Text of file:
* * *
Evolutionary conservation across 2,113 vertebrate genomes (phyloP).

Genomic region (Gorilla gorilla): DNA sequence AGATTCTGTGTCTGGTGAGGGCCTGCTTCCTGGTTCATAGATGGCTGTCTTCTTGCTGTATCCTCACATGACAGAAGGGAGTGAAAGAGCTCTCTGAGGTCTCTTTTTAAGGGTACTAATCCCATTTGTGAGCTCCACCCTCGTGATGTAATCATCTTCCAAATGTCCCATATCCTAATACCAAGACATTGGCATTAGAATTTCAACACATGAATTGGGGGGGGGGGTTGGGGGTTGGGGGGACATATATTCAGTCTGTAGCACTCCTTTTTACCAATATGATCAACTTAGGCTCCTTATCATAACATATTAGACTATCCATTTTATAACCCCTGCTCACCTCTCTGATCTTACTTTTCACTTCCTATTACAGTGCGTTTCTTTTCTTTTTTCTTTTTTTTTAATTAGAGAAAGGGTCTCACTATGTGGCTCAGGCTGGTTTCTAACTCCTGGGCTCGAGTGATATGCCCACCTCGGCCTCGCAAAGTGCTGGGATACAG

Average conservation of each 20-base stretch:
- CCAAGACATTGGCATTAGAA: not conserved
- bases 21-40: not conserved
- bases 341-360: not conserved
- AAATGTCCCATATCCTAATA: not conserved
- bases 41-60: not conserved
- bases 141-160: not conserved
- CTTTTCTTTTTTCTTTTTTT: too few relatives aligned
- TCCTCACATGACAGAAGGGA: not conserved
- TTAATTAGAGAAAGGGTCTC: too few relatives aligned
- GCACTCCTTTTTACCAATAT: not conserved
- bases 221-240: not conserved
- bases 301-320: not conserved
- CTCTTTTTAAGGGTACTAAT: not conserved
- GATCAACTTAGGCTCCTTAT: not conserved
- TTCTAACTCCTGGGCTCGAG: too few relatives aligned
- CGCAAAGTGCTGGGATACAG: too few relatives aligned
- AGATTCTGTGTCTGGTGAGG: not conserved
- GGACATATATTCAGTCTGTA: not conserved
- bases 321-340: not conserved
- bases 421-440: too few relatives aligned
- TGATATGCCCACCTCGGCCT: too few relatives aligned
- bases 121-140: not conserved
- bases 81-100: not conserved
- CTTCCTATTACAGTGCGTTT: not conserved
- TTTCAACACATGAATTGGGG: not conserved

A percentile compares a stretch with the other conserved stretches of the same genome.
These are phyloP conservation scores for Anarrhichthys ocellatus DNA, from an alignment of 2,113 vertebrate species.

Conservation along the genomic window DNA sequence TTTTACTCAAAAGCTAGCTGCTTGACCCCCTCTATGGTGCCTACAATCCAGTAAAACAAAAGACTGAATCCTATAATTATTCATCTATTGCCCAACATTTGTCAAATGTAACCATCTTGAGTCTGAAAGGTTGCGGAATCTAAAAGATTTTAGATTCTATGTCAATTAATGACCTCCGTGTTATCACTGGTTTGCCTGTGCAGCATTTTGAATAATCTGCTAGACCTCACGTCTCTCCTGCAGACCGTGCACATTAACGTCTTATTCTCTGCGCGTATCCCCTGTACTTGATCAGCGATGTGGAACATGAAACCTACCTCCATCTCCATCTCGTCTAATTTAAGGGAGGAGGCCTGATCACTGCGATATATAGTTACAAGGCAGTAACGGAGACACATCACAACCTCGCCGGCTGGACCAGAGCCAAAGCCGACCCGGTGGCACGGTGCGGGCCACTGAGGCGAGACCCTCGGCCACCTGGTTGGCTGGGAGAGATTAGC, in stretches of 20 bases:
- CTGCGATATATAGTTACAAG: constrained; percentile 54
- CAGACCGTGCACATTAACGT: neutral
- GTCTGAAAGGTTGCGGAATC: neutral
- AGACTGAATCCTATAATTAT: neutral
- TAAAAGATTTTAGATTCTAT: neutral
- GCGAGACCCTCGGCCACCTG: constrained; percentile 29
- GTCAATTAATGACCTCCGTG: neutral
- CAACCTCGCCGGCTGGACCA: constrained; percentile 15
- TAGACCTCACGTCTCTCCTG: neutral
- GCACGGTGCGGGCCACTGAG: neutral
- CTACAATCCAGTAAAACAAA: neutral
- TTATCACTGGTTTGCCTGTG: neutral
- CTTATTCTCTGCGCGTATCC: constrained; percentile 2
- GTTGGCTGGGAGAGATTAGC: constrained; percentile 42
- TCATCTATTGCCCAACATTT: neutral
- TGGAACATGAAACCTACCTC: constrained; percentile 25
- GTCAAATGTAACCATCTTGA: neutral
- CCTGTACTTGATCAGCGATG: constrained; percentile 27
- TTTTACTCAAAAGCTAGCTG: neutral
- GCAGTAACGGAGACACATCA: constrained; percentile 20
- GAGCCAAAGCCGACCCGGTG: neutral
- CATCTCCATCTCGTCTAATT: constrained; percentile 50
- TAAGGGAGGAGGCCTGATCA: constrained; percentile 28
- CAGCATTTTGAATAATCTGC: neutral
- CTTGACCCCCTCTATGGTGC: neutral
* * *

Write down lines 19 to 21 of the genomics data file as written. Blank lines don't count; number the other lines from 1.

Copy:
- CGCAAAGTGCTGGGATACAG: too few relatives aligned
- AGATTCTGTGTCTGGTGAGG: not conserved
- GGACATATATTCAGTCTGTA: not conserved